Quote:
Also, I'm not sure how to budget for all the unbudgeted things that come up - "oh, it's time to renew the museum membership - $75. Oh, it's time for the car registration - $75. Oh, it's time for the summer pool membership -$100".
As others have said those are expected infrequent budgetary items, so you can divide by however many months you have until it's due and add it to your budget. Just make sure you take the money out of your checking account (cash or transfer to savings).

Quote:
Also, is a home equity loan in the category of debt or mortgage?
If it's less than 50% of your annual income it's debt, if it's more then it gets categorized as mortgage.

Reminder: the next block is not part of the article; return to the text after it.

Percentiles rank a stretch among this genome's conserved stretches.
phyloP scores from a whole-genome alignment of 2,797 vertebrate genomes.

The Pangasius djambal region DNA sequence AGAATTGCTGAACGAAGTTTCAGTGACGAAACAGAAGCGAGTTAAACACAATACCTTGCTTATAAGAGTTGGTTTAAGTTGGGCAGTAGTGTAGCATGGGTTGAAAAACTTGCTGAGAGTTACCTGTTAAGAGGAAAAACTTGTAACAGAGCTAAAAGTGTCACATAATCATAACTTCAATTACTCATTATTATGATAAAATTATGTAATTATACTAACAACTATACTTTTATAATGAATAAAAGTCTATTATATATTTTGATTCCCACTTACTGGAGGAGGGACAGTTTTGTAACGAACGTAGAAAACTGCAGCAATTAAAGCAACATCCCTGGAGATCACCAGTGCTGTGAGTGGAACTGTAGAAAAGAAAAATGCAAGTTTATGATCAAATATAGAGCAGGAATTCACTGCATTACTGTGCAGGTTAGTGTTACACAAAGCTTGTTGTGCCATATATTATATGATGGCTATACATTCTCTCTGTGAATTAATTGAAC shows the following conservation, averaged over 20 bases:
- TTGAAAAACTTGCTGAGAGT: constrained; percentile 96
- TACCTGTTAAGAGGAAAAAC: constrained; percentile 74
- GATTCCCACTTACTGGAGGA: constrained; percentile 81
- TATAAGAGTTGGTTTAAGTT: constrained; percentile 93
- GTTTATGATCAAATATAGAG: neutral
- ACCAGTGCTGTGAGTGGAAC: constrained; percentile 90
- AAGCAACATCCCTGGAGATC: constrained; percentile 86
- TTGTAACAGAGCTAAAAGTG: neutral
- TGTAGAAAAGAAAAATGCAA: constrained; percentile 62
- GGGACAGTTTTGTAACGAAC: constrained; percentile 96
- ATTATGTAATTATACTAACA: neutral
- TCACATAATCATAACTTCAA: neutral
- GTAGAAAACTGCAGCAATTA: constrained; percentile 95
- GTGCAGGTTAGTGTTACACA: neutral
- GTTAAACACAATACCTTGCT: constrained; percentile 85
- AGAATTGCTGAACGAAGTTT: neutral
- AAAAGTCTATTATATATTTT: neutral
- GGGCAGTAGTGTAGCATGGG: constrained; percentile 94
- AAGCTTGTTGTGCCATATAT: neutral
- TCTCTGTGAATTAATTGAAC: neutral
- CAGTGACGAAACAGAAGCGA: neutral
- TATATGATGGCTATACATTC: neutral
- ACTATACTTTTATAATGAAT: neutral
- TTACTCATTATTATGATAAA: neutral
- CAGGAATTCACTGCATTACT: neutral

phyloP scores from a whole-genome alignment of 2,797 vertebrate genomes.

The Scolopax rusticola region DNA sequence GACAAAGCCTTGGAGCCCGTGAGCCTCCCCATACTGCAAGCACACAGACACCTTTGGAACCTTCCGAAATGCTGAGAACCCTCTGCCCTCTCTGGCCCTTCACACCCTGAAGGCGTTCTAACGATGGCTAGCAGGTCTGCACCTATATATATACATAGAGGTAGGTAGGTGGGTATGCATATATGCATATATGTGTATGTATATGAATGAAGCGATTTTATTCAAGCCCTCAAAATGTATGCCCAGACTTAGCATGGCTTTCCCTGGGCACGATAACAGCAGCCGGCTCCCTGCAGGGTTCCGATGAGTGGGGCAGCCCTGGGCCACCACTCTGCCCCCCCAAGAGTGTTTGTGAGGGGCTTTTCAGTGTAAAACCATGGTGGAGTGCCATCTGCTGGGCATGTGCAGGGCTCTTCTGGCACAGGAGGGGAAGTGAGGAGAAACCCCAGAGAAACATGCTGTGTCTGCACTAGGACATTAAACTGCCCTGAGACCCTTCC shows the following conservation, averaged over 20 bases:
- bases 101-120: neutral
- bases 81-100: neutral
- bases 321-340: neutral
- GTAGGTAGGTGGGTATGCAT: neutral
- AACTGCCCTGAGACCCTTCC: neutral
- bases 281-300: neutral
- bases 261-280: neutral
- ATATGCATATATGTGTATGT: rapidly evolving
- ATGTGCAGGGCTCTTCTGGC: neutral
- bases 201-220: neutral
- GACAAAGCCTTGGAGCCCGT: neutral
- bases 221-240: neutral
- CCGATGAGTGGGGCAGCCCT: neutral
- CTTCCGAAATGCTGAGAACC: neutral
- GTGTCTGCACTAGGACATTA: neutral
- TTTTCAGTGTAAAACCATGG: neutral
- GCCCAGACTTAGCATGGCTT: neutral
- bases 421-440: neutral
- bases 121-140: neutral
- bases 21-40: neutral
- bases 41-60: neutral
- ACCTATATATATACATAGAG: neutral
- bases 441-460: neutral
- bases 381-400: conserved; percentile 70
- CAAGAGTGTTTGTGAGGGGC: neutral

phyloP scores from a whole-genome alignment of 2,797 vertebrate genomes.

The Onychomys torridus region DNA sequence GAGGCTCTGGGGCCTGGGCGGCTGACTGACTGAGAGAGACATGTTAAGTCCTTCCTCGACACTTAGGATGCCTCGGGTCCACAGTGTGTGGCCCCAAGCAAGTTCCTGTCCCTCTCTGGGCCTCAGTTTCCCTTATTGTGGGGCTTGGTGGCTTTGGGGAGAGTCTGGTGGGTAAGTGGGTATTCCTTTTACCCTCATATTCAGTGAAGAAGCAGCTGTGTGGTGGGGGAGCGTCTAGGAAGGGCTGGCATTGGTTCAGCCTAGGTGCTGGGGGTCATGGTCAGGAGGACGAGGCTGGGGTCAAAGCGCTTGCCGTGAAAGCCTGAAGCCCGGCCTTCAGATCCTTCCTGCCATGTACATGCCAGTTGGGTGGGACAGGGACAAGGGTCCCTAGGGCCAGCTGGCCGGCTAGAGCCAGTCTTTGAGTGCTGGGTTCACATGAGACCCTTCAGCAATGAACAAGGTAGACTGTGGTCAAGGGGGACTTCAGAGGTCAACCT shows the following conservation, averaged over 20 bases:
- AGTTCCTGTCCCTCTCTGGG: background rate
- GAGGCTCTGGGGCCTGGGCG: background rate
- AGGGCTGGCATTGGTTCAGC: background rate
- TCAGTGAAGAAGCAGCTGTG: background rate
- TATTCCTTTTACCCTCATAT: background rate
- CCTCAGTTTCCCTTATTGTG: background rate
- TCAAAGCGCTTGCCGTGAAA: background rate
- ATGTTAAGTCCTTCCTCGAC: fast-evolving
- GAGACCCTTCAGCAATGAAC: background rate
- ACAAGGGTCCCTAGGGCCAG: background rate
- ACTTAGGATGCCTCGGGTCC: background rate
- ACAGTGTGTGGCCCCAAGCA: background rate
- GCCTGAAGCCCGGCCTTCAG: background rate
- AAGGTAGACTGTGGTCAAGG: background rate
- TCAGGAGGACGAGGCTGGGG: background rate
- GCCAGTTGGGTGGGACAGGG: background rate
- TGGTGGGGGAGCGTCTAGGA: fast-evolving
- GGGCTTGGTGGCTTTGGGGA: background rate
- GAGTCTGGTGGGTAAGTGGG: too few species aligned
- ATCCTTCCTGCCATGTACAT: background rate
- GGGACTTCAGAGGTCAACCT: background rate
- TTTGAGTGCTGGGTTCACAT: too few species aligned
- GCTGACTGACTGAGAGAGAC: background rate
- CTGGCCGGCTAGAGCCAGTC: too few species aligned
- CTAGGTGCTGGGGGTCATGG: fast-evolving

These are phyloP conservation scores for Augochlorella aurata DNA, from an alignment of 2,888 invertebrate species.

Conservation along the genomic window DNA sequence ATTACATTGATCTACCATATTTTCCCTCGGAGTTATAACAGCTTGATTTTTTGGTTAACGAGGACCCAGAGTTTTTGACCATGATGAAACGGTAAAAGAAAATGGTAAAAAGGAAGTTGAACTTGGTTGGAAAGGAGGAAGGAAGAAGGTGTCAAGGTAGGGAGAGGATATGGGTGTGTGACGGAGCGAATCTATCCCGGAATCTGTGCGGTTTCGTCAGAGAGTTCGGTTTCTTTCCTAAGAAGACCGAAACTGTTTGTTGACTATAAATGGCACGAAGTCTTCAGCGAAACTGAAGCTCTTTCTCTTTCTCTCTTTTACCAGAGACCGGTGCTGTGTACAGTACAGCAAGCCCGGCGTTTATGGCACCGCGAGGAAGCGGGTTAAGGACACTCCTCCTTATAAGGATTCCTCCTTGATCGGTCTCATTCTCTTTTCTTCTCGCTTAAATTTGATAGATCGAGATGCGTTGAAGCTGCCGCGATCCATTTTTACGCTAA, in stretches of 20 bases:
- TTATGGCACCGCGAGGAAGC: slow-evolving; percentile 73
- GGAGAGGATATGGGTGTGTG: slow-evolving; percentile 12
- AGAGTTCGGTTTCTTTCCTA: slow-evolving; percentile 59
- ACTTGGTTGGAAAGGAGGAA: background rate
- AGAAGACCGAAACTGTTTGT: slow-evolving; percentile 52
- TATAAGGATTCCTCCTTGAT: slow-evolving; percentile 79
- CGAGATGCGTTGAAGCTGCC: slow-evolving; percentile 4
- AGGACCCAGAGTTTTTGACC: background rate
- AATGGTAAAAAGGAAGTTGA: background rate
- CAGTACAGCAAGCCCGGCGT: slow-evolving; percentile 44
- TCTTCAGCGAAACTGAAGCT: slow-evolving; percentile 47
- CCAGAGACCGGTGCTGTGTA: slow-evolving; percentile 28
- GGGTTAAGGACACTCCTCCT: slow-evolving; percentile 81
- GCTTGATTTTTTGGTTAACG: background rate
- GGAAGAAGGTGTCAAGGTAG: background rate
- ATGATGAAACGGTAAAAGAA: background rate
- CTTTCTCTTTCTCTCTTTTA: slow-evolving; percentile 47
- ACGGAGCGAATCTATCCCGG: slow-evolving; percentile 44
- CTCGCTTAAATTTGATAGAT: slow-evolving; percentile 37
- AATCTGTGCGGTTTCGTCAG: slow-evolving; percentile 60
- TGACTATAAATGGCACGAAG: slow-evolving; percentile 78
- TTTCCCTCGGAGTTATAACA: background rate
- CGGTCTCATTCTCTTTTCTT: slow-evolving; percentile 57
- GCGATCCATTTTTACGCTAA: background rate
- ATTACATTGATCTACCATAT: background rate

post #217 of 309
Well we will be back next month!

We sold our home ( that got us out/back into debt ( old debt into a refi) but our rent will be 1/3 of our house payment...and no water bill so we should dig out pretty fast...I hope!
post #218 of 309
Quote:
Originally Posted by mackysmama View Post
What should the $1000 emergency fund be used for and where should it be kept?

Also, I'm not sure how to budget for all the unbudgeted things that come up
We also keep our $1000, plus the bigger emergency fund we're working on in an ING account that is linked to our checking. If we needed any money out of it, it takes like 2 days to have it transferred. Others have given good advice on what it should be used for. The best is when there are months you don't have to use it for anything.